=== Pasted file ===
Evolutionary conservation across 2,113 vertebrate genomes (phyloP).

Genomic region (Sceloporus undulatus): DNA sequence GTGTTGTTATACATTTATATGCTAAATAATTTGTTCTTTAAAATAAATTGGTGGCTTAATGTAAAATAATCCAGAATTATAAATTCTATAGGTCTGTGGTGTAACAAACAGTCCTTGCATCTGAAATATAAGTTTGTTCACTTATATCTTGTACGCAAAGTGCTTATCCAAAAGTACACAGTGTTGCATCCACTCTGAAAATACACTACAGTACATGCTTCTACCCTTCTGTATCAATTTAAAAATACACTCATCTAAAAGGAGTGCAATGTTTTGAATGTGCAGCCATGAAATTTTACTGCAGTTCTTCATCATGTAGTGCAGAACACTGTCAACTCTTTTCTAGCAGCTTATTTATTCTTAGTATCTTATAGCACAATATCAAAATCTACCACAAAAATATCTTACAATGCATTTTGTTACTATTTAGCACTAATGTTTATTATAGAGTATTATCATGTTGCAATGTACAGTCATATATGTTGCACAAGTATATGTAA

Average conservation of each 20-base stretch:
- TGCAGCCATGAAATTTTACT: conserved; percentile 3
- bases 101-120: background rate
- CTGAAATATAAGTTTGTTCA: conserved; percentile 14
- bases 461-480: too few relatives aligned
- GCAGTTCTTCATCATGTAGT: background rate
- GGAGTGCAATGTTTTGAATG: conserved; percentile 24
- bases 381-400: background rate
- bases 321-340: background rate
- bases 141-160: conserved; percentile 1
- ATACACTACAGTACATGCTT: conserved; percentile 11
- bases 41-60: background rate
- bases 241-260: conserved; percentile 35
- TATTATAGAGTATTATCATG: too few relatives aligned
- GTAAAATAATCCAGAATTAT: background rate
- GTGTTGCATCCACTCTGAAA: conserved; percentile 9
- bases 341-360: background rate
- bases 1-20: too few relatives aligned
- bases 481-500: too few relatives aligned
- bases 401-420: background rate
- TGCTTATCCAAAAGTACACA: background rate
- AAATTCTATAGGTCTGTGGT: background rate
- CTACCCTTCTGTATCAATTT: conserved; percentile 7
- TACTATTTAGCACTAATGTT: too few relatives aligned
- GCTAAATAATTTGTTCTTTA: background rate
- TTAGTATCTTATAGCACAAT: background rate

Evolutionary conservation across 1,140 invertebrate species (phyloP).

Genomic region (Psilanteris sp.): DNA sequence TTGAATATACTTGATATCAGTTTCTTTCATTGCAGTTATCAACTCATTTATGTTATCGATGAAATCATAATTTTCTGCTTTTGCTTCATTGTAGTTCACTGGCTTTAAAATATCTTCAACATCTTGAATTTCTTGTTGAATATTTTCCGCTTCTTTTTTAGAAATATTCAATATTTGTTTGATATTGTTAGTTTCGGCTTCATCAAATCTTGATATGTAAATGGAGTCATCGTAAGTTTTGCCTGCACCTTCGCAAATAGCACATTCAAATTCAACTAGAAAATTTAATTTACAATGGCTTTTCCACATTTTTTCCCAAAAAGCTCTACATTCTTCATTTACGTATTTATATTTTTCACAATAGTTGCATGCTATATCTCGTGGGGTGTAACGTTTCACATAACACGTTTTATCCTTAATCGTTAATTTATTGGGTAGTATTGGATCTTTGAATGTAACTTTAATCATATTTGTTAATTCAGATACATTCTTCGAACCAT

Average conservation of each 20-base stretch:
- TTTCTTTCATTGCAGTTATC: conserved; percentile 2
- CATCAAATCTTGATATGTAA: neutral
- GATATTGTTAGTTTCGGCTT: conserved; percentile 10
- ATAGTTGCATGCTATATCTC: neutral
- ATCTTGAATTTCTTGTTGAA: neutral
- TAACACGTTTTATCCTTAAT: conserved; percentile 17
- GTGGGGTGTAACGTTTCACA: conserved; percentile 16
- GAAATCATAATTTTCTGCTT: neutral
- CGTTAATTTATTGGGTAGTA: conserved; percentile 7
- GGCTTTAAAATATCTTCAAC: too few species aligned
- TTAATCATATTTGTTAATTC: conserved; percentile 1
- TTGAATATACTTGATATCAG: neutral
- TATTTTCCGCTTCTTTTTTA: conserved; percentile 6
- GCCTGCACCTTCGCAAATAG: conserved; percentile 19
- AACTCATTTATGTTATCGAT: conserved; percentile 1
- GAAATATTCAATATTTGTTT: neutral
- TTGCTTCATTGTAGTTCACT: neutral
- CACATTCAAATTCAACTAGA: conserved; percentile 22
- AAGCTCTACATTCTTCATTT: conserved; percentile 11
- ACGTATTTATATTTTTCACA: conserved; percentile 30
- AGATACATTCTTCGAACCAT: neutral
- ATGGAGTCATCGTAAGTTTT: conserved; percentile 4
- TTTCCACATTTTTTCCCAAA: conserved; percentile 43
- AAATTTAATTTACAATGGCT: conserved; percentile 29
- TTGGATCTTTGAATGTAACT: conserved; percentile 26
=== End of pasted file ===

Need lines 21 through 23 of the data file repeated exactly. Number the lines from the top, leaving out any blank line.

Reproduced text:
- bases 481-500: too few relatives aligned
- bases 401-420: background rate
- TGCTTATCCAAAAGTACACA: background rate